A provincial election will be held in British Columbia on Saturday, October 24, 2020 ("Election Day").
Under section 74 of the Elections Act, an employee who is entitled to vote is entitled to receive four consecutive hours free from work during voting hours for the purpose of voting.
If an employee is scheduled to work on Election Day and they do not have four consecutive hours free from work during voting hours, the employer must take steps to ensure that the employee does have four consecutive hours free from work during voting hours on Election Day or, at the employee's request, on a day during the advance voting period.
In both cases, the employer may choose the four consecutive hours when the employee is free from work to best suit its needs.
The employer cannot deduct an employee's wages or otherwise penalize an employee for taking the full four hours to which they are entitled.
If an employee is not scheduled to work on Election Day, or the employee's working hours on Election Day already provide them with four consecutive hours free from work during voting hours, or the employee has already voted during advance voting or submitted a mail-in ballot, the employer does not need to take further steps.
Ways to vote
Voting hours are 8 a.m. to 8 p.m. for both advance voting and Election Day voting. Advance voting is open Thursday, October 15 to Wednesday, October 21.
Voting may be done in person or by mail. Vote-by-mail packages may be requested on the Elections BC website.
Accessible voting is also available for at-risk voters and voters with disabilities, including curbside voting, assisted telephone voting, and site-based voting.
COVID-19 safety measures
Elections BC has implemented various safety measures for in-person voting, including physical distancing, capacity limits, protective barriers, hand sanitizing stations, and frequent cleaning of voting stations and frequently touched surfaces. Election officials have received training on safe workplace guidelines and pandemic protocols, and they will be wearing personal protective equipment.
Elections BC encourages in-person voters to wear masks, but masks are not mandatory. Voters will not be asked to remove their masks for the purpose of identification.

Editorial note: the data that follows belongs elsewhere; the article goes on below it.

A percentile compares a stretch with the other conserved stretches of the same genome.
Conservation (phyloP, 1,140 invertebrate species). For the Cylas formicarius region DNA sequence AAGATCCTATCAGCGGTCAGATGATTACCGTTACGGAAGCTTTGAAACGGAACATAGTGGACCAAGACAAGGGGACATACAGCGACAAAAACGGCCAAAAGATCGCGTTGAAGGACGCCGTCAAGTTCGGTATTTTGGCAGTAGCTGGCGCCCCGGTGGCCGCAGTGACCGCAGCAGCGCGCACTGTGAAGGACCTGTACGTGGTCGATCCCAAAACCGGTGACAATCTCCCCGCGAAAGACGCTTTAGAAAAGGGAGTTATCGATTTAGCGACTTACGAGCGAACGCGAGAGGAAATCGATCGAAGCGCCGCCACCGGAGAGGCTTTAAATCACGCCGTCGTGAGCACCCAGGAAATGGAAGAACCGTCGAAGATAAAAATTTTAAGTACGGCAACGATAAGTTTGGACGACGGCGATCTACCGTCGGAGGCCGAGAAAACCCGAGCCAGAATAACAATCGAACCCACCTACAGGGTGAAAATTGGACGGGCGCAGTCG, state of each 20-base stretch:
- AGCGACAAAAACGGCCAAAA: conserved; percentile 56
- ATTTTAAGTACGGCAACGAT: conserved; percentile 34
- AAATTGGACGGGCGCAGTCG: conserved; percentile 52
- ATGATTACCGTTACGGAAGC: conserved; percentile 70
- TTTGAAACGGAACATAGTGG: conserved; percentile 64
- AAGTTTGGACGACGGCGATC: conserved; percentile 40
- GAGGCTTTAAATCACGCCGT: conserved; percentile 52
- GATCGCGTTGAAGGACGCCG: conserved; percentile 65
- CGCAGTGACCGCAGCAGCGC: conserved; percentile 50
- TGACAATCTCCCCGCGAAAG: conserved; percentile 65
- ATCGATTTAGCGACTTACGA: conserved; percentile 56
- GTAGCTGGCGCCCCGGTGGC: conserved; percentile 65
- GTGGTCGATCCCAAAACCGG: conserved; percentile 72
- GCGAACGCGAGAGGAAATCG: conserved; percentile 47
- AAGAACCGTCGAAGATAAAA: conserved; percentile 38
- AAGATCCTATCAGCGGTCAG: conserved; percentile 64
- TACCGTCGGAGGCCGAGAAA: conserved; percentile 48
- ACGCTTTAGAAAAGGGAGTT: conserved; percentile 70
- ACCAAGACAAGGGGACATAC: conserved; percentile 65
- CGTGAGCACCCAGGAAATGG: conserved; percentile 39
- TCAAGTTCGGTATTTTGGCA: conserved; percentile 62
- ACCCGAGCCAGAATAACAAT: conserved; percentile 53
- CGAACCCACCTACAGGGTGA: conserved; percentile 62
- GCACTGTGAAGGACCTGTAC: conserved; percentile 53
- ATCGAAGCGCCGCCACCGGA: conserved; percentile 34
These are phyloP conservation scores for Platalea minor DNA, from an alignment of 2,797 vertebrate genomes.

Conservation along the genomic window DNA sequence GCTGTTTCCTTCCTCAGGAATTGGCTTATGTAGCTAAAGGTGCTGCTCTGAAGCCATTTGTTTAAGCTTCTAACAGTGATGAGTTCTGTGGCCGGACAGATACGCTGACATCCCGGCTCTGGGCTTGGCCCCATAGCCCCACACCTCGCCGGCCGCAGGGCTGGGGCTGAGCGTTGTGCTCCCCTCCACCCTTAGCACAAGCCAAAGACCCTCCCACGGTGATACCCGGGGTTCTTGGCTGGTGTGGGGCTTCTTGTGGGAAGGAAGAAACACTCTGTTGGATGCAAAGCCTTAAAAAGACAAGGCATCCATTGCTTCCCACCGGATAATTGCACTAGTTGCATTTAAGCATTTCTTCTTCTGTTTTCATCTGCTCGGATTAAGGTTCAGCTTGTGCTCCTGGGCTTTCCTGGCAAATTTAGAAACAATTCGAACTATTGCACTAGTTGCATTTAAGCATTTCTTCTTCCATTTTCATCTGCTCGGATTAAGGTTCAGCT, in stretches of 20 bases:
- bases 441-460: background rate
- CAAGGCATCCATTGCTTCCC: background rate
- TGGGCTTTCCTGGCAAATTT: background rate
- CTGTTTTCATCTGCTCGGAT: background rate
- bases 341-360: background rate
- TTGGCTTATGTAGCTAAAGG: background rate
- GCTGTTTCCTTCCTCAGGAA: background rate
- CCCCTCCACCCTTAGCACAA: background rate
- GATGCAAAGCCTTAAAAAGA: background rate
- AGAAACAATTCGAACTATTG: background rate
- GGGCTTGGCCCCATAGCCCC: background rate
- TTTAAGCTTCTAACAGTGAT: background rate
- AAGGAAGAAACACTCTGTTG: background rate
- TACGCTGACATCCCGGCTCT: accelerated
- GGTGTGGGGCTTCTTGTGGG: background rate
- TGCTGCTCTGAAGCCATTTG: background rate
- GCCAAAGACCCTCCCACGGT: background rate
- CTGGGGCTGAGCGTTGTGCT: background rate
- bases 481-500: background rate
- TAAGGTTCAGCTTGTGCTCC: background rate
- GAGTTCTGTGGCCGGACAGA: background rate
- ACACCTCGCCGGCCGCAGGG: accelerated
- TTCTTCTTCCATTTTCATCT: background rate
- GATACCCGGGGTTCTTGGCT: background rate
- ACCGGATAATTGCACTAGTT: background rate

Elections BC asks voters who are ill or self-isolating to not visit a voting place, and to request a vote-by-mail package or contact Elections BC at 1-800-661-8683.
For more information on this topic, visit the Elections BC website or contact a member of our Labour, Employment & Human Rights Group.
Section 74 of the Elections Act is reproduced below.
74 (1) Subject to subsections (1.1) and (1.2), an employee who is entitled to vote in an election or who, on registration, will be entitled to vote in the election is entitled to have 4 consecutive hours free from employment during voting hours for general voting.
(1.1) If both of the following apply, an employee is entitled to have 4 consecutive hours free from employment during voting hours for advance voting:
(a) the employee has hours of employment scheduled on general voting day such that the employee would not have 4 consecutive hours free from employment during voting hours;
(b) the employee is willing to vote at an advance voting opportunity.
(1.2) An employee who is entitled to time off under subsection (1.1) is not entitled to time off under subsection (1).
(2) If an individual's hours of employment do not allow for the consecutive hours referred to in subsection (1) or (1.1), the individual's employer must allow the individual time off from employment to provide those hours.
(3) The employer may set time off required by subsection (2) as best suits the convenience of the employer.
(4) An employer must not
(a) without reasonable justification, fail to grant to an employee sufficient time off as required by subsection (2), or
(b) make a deduction in pay for the time off or exact any penalty from the employee for the time off.
(5) The following are not entitled to time off under this section:
(a) election officials and individuals employed or retained by the chief electoral officer or a district electoral officer to work on general voting day;
(b) individuals who, by reason of employment, are in such remote locations that they would be unable to reasonably reach any voting place during voting hours.
The content of this article is intended to provide a general guide to the subject matter. Specialist advice should be sought about your specific circumstances.